Building around Wilson was important for the Jets heading into the 2022 NFL Draft. They took care of business, making four offensive selections that deserve to be graded highly. That included adding Ohio State wide receiver Garrett Wilson (Round 1, No. 10), Iowa State running back Breece Hall (Round 2, No. 36), Ohio State tight end Jeremy Ruckert (Round 3, No. 101) and Louisiana offensive tackle Max Mitchell (Round 4, No. 111).
New weapons provide Zach Wilson hope for progression in Year 2
The Wilson-Wilson connection will be exciting to watch moving forward as the quarterback gains a much-needed weapon. The former Buckeye brings a high level of speed and athleticism to New York’s wide receiver corps — something he showcased at the 2022 NFL Scouting Combine where he posted a 4.38-second time on the 40-yard dash.
He’s a sharp route-runner at at all levels who can make contested catches, get vertical and has experience playing both on the outside and in the slot. He started his career off as an outside receiver for the Buckeyes in 2019 before moving inside in 2020 and then back outside in 2021. He joins what’s become an exciting Jets wide receiver room that includes Braxton Berrios, Corey Davis and Elijah Moore.
Hall, the Jets’ second offensive addition, showed a great amount of versatility suiting up for the Cyclones. That is sure to be appreciated at the NFL level where running backs are expected to be able to wear a lot of hats.
The Iowa State offense was tailored to Hall as he recorded 511 carries over the last two seasons — 111 more than any other Power 5 running back. He’s an every-down back who also played a role in the passing game, reeling in 82 receptions for 734 yards and six touchdowns. He’s a good scheme-fit for New York and will be able to shoulder a large load from Day 1. Hall will couple nicely with second-year Jets rusher Michael Carter, who put together an impressive rookie season.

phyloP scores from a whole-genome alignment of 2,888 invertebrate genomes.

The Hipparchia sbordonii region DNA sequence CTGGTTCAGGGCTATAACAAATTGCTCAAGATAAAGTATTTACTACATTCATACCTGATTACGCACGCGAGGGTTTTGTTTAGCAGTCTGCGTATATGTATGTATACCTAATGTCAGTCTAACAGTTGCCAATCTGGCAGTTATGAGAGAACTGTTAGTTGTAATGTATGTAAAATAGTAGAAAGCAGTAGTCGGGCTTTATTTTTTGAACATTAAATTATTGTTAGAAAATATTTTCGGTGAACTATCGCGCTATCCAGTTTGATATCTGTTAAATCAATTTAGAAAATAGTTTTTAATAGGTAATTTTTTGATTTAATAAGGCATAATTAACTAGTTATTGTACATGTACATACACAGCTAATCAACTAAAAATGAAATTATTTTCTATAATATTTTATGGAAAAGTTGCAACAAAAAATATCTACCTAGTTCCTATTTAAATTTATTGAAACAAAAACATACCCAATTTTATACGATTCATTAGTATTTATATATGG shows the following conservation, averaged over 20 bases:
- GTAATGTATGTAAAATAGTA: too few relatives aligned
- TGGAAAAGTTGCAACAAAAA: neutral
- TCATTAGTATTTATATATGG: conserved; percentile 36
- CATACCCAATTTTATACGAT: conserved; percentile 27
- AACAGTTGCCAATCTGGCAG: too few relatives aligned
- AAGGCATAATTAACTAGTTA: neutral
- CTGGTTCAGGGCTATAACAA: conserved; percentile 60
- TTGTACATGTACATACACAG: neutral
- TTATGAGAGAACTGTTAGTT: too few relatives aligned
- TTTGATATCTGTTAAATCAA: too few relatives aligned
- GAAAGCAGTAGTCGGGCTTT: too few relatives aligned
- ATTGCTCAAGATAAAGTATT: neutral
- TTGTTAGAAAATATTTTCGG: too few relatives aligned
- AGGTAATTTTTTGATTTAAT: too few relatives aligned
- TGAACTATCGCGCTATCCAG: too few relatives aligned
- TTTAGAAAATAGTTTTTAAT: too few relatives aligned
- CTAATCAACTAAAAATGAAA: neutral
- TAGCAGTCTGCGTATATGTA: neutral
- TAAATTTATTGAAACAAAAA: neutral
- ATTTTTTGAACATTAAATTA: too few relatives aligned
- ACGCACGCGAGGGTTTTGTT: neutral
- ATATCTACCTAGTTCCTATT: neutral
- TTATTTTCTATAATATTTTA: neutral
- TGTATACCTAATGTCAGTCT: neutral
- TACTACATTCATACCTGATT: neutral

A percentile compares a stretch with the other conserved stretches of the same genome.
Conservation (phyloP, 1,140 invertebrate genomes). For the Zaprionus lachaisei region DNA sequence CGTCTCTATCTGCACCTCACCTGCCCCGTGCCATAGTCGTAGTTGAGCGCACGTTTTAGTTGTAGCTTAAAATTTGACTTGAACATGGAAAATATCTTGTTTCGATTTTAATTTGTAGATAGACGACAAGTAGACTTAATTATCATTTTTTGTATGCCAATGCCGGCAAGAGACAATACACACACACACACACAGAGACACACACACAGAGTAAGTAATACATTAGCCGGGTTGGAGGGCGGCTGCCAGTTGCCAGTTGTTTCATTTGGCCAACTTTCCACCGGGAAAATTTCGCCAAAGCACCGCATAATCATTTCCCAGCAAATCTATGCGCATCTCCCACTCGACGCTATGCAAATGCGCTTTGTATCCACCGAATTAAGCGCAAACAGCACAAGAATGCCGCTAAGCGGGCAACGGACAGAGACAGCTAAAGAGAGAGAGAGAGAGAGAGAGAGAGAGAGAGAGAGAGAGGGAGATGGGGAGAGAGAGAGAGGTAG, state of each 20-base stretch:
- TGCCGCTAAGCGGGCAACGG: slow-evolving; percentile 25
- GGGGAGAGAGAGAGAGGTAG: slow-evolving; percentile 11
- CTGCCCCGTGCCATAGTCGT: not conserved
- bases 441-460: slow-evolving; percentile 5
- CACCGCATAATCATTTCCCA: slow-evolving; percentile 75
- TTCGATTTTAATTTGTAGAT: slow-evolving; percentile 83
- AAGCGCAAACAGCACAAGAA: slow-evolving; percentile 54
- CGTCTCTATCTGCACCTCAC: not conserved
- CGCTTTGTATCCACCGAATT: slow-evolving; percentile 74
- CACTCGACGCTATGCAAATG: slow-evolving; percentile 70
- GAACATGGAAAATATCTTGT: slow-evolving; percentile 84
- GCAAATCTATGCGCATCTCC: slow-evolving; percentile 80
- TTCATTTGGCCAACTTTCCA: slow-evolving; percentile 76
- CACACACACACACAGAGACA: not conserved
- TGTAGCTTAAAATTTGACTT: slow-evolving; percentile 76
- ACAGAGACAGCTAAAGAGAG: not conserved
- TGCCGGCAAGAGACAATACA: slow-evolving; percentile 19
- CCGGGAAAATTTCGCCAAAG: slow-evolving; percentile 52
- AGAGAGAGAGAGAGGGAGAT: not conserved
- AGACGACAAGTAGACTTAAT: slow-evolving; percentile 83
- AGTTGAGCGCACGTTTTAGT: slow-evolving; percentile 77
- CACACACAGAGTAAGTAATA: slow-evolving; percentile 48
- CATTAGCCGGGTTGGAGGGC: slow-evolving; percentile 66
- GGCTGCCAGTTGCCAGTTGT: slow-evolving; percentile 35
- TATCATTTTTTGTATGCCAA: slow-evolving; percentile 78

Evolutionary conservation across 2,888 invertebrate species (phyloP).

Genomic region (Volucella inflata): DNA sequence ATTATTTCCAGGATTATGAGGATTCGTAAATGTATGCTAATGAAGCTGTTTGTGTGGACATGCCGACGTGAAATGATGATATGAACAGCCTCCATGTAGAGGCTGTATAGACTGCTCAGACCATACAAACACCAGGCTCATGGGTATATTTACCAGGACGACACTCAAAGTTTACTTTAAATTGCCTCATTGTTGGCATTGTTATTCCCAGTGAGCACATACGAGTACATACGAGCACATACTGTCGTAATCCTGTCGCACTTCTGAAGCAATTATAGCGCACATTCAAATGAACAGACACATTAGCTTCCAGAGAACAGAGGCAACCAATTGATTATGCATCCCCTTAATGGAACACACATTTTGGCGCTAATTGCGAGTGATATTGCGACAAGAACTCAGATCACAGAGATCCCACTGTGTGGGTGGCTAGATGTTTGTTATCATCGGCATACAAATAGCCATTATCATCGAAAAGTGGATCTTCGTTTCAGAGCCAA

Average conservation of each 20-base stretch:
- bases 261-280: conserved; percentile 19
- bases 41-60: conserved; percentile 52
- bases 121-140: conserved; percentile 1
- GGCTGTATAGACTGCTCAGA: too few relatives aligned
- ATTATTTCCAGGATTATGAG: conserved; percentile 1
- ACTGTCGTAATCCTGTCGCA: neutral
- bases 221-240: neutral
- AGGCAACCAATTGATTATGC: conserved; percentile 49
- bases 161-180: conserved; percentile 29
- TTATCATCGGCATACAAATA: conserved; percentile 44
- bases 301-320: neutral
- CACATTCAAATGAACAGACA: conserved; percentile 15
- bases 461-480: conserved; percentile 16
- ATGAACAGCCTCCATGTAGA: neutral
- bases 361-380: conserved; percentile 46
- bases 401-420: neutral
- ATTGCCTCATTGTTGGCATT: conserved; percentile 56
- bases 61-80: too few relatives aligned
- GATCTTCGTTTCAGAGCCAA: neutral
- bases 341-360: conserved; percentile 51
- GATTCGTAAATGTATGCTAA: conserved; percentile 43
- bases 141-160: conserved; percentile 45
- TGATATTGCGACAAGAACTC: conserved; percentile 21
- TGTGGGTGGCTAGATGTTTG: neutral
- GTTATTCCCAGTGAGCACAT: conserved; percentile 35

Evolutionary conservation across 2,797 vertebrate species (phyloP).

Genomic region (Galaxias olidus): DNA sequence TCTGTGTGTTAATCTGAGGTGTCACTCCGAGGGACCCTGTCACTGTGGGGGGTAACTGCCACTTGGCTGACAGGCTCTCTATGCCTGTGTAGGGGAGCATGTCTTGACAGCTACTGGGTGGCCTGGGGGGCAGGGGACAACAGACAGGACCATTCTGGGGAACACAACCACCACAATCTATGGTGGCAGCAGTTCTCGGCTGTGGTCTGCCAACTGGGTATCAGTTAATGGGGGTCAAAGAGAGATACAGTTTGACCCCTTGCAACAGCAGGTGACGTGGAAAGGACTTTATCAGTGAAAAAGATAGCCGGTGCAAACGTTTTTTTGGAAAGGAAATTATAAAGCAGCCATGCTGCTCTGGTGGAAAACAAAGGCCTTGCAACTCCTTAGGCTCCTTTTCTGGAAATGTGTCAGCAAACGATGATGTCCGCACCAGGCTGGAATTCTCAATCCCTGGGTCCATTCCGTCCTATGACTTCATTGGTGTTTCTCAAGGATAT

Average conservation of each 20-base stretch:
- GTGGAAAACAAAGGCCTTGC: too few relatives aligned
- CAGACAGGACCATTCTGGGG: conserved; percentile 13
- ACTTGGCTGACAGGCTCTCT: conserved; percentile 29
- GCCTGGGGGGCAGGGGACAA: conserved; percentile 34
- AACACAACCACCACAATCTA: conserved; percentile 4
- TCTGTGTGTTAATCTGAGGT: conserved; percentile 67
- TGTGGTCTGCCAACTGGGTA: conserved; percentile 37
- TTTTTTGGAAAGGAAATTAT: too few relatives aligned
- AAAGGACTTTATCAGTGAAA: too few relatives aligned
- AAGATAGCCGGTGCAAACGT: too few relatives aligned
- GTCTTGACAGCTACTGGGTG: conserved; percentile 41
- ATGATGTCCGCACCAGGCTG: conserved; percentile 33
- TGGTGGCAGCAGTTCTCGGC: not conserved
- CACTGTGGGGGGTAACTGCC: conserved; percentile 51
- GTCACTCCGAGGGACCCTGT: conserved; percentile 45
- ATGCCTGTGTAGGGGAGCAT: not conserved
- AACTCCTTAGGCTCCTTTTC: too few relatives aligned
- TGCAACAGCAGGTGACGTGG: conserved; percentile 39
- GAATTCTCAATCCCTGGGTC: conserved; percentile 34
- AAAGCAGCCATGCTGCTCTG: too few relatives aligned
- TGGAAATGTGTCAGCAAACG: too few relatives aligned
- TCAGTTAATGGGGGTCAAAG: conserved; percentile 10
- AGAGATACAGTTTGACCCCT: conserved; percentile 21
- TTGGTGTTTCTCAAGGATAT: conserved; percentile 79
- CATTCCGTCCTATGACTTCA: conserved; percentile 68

The Jets added even more depth to their offense, something that can only benefit Wilson moving forward, by adding Ruckert in the third round. It’s an interesting pick in that the Jets already acquired C.J. Uzomah and Tyler Conklin, but they get a quality player at a good spot in the draft by doing so.
Ruckert may end up being a bigger contributor at the pro level over time, not necessarily popping on the college stat sheet because of the way he was overshadowed by the wide receiver talent the Buckeyes had on the roster. He finished his career with 54 catches for 615 yards and 12 touchdowns, garnering the most praise for his tough, bulldog-esque run-blocking ability and mentality.
He completes a Jets tight end room that is now overhauled in the best sense of the word.
In addition to three new weapons that can do a lot of different things at their respective positions, Wilson potentially gains some added protection with the Mitchell pickup in the fourth round. The Louisiana product isn’t going to be an immediate starter, as a lot players selected at this point in the draft are not. He’s a player the Jets could use at guard or tackle down the line with George Fant set to become a free agent next year.
Granted the Jets can keep Zach Wilson upright after he was sacked 44 times in 2021, the third-most in the league behind only Joe Burrow and Ryan Tannehill, he’s set to make a significant rise in 2022 between his own play and the new and improved pieces around him.